Podcast • September 30, 2009

Whose Words These Are (5): Jericho Brown

In anticipation of the 2009 Massachusetts Poetry Festival, where does poetry come from these days? And where is it going? Click to listen to Chris’s conversation with Jericho Brown. (35 minutes, 16 mb mp3) Jericho ...

In anticipation of the 2009 Massachusetts Poetry Festival, where does poetry come from these days? And where is it going?

Click to listen to Chris’s conversation with Jericho Brown. (35 minutes, 16 mb mp3)

Jericho Brown was born and raised in Shreveport, but did his growing-up in New Orleans. Library daycare introduced him to Shelley’s love poetry; the black church introduced him to call-and-response testimony and poetic performance. Fresh out of Dillard University, Jericho wrote speeches for New Orleans Mayor Marc Morial. But poetry kept calling. In his new book, Please, Jericho channels the powerful voices of the great girl singers of pop — Diana Ross, Janis Joplin, Minnie Riperton and others — to write his unique strain of love poetry. Jericho teaches poetry at UC San Diego; he is spending this year in Boston, as a fellow at Harvard’s Radcliffe Institute for Advanced Study.

Q: Give us a signature poem.

A: “Track 5: Summertime, as performed by Janis Joplin.”

Q: How do you see yourself in the great poetic chain of being?

A: I always hope to be the love child of T.S. Eliot and Langston Hughes. [They] had my aunts Lucille Clifton and Louise Glück raise me, and then I got old enough I went to a college with only one teacher: Jean Valentine.

Q: Who lives in your poetic neighborhood now?

A: Katie Peterson. Dawn Lundy Martin. James Allen Hall.

Q: Who are the ancestors you have to live up to?

A: Langston Hughes. When I write and do the things I do all day everyday I wonder if he would be proud. Are these the things he would patron in any way? His essay “The Negro Artist and the Racial Mountain” was freeing for me. His legacy is one I aspire to everyday.

Q: Who do you think of as fellow travelers in other mediums?

A: Daniel Minterlook at his images. He is amazing. I hope that my poems sound like what Daniel Minter’s art looks like.

Q: What talent do you covet that you don’t have, yet?

A: Singing.

Q: Who are your favorite singers?

A: Donny Hathaway. Freddie Jackson, Jeffery Osborne. Aretha Franklin, Diana Ross. I like singers who have a story attached to their singing. Not just biography, but a story.

Q: What’s the keynote of your character as a poet?

A: My favorite color is orange. I try to get that color out in all of my poems.

Q: What’s your motto?

A: “The world is ugly but it is our job to make it sexy.”

Podcast • January 19, 2009

New Orleans as a Recovery Model: Ned Sublette

Click to listen to Chris’s conversation with Ned Sublette. (35 minutes, 16 mb mp3) Ned Sublette: new conditions… new music The conversation here, on the eve of the great deliverance at noon on Tuesday, dwells ...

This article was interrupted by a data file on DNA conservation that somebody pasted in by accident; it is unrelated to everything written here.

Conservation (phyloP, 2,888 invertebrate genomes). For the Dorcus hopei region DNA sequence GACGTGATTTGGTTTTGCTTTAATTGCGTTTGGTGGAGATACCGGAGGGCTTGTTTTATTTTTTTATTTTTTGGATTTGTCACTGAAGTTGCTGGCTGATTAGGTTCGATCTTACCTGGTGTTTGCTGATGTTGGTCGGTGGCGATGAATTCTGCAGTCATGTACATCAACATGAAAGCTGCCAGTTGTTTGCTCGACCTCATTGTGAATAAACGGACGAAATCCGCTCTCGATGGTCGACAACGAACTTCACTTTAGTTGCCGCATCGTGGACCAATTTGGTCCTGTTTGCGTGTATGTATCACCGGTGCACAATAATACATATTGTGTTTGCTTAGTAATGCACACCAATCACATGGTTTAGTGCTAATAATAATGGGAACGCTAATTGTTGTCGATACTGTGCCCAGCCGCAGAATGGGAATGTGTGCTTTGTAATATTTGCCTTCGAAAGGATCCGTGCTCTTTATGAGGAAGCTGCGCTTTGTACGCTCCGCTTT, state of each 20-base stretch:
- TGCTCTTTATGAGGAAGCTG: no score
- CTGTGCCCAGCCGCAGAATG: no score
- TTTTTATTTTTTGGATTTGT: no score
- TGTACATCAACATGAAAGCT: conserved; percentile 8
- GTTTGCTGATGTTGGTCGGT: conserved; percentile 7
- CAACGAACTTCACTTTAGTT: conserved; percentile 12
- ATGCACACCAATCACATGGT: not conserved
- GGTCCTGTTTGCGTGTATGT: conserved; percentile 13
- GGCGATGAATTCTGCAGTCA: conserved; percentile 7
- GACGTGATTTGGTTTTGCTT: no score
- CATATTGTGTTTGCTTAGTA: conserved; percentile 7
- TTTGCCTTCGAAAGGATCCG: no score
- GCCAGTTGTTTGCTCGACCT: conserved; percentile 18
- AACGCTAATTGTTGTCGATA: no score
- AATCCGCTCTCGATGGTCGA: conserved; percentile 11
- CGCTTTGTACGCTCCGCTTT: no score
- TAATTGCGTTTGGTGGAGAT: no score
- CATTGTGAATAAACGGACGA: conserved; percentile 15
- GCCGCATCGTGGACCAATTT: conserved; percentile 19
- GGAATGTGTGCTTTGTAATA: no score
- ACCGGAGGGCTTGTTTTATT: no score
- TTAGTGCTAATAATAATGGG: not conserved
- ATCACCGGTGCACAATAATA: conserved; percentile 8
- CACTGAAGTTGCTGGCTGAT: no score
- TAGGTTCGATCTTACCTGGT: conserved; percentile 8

Click to listen to Chris’s conversation with Ned Sublette. (35 minutes, 16 mb mp3)

Ned Sublette: new conditions… new music

The conversation here, on the eve of the great deliverance at noon on Tuesday, dwells on one of the signature scars of the Bush era, the wounded city of New Orleans. One last swift kick on the Bushniks’ way out the door is the least reason for engaging the resonant Ned Sublette. More to the point at the start of the Obama regeneration is Ned’s take on New Orleans as an endlessly absorbing pattern of American complexity — this most African, most Caribbean, most European and most peculiarly and expressively American of all cities (not least, Ned writes, because it has been for so long “the pride of American music.”) At a national turning-point New Orleans is a model of how battered societies, even enslaved people, re-discover the human essentials and re-invent themselves… how we learn to make music again. “Music is so much more than entertainment,” as Ned says:

Something I have learned concretely at various times in my life (most graphically after the flood that took out New Orleans in 2005) is that after a rupture, when things come back and they’re not the same, the new conditions will ultimately create new music. But in the short run, what you want is to hang on to your past. You want to find a continuity with what went before. The first thing we wanted to know after the flood was if Fats Domino was okay? Would there be a second line again? Would there be another jazz funeral? Would the Mardi Gras Indians come out on Mardi Gras Day? It was of key importance for the survival of New Orleans — not just black New Orleans, but New Orleans as a whole — that that happened. That is a small reflection of the feat that enslaved Africans accomplished in the new world pretty much everywhere they were taken…

Ned Sublette in conversation with Chris Lydon for Open Source, January 16, 2009.

Ned Sublette’s foundational history, The World that Made New Orleans: From Spanish Silver to Congo Square, has just been named 2009 Book of the Year by the Louisiana Endowment for the Humanities.